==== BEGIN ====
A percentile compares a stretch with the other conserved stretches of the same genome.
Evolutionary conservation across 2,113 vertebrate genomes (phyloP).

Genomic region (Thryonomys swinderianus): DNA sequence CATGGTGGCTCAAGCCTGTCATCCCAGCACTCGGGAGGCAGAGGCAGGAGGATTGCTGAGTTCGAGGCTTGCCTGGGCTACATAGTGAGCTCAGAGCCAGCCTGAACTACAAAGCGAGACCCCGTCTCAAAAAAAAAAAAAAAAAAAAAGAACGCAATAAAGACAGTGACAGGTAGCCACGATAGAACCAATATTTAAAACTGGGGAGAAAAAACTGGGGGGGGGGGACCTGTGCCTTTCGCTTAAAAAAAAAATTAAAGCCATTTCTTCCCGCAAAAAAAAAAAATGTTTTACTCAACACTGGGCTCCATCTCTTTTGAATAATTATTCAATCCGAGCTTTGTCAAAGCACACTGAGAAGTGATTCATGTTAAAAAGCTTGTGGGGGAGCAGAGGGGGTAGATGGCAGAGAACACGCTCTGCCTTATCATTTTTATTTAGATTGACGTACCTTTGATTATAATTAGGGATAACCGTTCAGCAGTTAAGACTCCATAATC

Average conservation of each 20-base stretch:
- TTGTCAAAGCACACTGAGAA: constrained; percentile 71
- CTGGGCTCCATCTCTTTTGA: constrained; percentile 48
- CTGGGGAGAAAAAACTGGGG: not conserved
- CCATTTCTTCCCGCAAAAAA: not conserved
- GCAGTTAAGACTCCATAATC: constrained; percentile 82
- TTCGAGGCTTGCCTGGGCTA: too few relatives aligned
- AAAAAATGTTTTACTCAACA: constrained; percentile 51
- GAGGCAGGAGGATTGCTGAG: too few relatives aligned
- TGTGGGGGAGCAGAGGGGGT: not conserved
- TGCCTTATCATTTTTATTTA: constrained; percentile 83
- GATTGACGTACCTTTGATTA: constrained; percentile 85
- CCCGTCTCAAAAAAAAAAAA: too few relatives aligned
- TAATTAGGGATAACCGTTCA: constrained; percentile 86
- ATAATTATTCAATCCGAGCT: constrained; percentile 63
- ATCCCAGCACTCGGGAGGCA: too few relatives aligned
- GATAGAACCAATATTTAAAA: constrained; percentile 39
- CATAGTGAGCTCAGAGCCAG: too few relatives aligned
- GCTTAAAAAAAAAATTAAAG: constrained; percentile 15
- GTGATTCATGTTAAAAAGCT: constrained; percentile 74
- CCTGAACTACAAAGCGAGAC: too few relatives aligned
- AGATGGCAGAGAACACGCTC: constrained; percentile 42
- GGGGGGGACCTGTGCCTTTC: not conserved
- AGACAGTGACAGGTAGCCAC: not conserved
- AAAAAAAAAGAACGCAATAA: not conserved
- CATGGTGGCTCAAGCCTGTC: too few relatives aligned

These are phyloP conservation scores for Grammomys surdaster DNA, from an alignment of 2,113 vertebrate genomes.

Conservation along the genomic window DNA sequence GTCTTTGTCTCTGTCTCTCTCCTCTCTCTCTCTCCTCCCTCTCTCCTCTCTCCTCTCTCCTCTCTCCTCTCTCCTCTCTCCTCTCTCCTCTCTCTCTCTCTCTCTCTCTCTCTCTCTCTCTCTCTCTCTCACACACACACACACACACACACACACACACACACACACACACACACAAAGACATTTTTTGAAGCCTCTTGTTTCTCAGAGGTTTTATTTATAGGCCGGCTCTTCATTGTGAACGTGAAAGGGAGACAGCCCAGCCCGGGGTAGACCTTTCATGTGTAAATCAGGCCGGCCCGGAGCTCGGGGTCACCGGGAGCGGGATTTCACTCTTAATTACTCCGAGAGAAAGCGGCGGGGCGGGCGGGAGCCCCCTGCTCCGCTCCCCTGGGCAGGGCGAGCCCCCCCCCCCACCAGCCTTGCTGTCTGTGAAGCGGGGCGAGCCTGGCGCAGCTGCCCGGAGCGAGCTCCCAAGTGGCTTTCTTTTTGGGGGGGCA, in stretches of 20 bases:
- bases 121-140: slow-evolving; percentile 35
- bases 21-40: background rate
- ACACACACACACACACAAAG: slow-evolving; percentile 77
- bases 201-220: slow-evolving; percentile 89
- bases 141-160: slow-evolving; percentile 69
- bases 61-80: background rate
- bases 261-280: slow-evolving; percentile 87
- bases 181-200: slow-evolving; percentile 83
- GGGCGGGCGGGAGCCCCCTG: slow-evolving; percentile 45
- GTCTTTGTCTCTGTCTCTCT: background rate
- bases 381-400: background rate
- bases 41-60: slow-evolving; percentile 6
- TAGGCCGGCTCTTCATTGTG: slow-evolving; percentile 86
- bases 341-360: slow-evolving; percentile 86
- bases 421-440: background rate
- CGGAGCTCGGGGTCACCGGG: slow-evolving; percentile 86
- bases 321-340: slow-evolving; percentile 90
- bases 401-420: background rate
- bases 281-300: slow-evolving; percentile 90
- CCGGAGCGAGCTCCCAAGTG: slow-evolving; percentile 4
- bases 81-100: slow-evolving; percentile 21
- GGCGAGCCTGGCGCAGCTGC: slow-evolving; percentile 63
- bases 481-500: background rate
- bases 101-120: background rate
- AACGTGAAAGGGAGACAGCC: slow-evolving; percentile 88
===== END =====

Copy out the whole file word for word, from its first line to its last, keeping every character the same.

A percentile compares a stretch with the other conserved stretches of the same genome.
Evolutionary conservation across 2,113 vertebrate genomes (phyloP).

Genomic region (Thryonomys swinderianus): DNA sequence CATGGTGGCTCAAGCCTGTCATCCCAGCACTCGGGAGGCAGAGGCAGGAGGATTGCTGAGTTCGAGGCTTGCCTGGGCTACATAGTGAGCTCAGAGCCAGCCTGAACTACAAAGCGAGACCCCGTCTCAAAAAAAAAAAAAAAAAAAAAGAACGCAATAAAGACAGTGACAGGTAGCCACGATAGAACCAATATTTAAAACTGGGGAGAAAAAACTGGGGGGGGGGGACCTGTGCCTTTCGCTTAAAAAAAAAATTAAAGCCATTTCTTCCCGCAAAAAAAAAAAATGTTTTACTCAACACTGGGCTCCATCTCTTTTGAATAATTATTCAATCCGAGCTTTGTCAAAGCACACTGAGAAGTGATTCATGTTAAAAAGCTTGTGGGGGAGCAGAGGGGGTAGATGGCAGAGAACACGCTCTGCCTTATCATTTTTATTTAGATTGACGTACCTTTGATTATAATTAGGGATAACCGTTCAGCAGTTAAGACTCCATAATC

Average conservation of each 20-base stretch:
- TTGTCAAAGCACACTGAGAA: constrained; percentile 71
- CTGGGCTCCATCTCTTTTGA: constrained; percentile 48
- CTGGGGAGAAAAAACTGGGG: not conserved
- CCATTTCTTCCCGCAAAAAA: not conserved
- GCAGTTAAGACTCCATAATC: constrained; percentile 82
- TTCGAGGCTTGCCTGGGCTA: too few relatives aligned
- AAAAAATGTTTTACTCAACA: constrained; percentile 51
- GAGGCAGGAGGATTGCTGAG: too few relatives aligned
- TGTGGGGGAGCAGAGGGGGT: not conserved
- TGCCTTATCATTTTTATTTA: constrained; percentile 83
- GATTGACGTACCTTTGATTA: constrained; percentile 85
- CCCGTCTCAAAAAAAAAAAA: too few relatives aligned
- TAATTAGGGATAACCGTTCA: constrained; percentile 86
- ATAATTATTCAATCCGAGCT: constrained; percentile 63
- ATCCCAGCACTCGGGAGGCA: too few relatives aligned
- GATAGAACCAATATTTAAAA: constrained; percentile 39
- CATAGTGAGCTCAGAGCCAG: too few relatives aligned
- GCTTAAAAAAAAAATTAAAG: constrained; percentile 15
- GTGATTCATGTTAAAAAGCT: constrained; percentile 74
- CCTGAACTACAAAGCGAGAC: too few relatives aligned
- AGATGGCAGAGAACACGCTC: constrained; percentile 42
- GGGGGGGACCTGTGCCTTTC: not conserved
- AGACAGTGACAGGTAGCCAC: not conserved
- AAAAAAAAAGAACGCAATAA: not conserved
- CATGGTGGCTCAAGCCTGTC: too few relatives aligned

These are phyloP conservation scores for Grammomys surdaster DNA, from an alignment of 2,113 vertebrate genomes.

Conservation along the genomic window DNA sequence GTCTTTGTCTCTGTCTCTCTCCTCTCTCTCTCTCCTCCCTCTCTCCTCTCTCCTCTCTCCTCTCTCCTCTCTCCTCTCTCCTCTCTCCTCTCTCTCTCTCTCTCTCTCTCTCTCTCTCTCTCTCTCTCTCACACACACACACACACACACACACACACACACACACACACACACACAAAGACATTTTTTGAAGCCTCTTGTTTCTCAGAGGTTTTATTTATAGGCCGGCTCTTCATTGTGAACGTGAAAGGGAGACAGCCCAGCCCGGGGTAGACCTTTCATGTGTAAATCAGGCCGGCCCGGAGCTCGGGGTCACCGGGAGCGGGATTTCACTCTTAATTACTCCGAGAGAAAGCGGCGGGGCGGGCGGGAGCCCCCTGCTCCGCTCCCCTGGGCAGGGCGAGCCCCCCCCCCCACCAGCCTTGCTGTCTGTGAAGCGGGGCGAGCCTGGCGCAGCTGCCCGGAGCGAGCTCCCAAGTGGCTTTCTTTTTGGGGGGGCA, in stretches of 20 bases:
- bases 121-140: slow-evolving; percentile 35
- bases 21-40: background rate
- ACACACACACACACACAAAG: slow-evolving; percentile 77
- bases 201-220: slow-evolving; percentile 89
- bases 141-160: slow-evolving; percentile 69
- bases 61-80: background rate
- bases 261-280: slow-evolving; percentile 87
- bases 181-200: slow-evolving; percentile 83
- GGGCGGGCGGGAGCCCCCTG: slow-evolving; percentile 45
- GTCTTTGTCTCTGTCTCTCT: background rate
- bases 381-400: background rate
- bases 41-60: slow-evolving; percentile 6
- TAGGCCGGCTCTTCATTGTG: slow-evolving; percentile 86
- bases 341-360: slow-evolving; percentile 86
- bases 421-440: background rate
- CGGAGCTCGGGGTCACCGGG: slow-evolving; percentile 86
- bases 321-340: slow-evolving; percentile 90
- bases 401-420: background rate
- bases 281-300: slow-evolving; percentile 90
- CCGGAGCGAGCTCCCAAGTG: slow-evolving; percentile 4
- bases 81-100: slow-evolving; percentile 21
- GGCGAGCCTGGCGCAGCTGC: slow-evolving; percentile 63
- bases 481-500: background rate
- bases 101-120: background rate
- AACGTGAAAGGGAGACAGCC: slow-evolving; percentile 88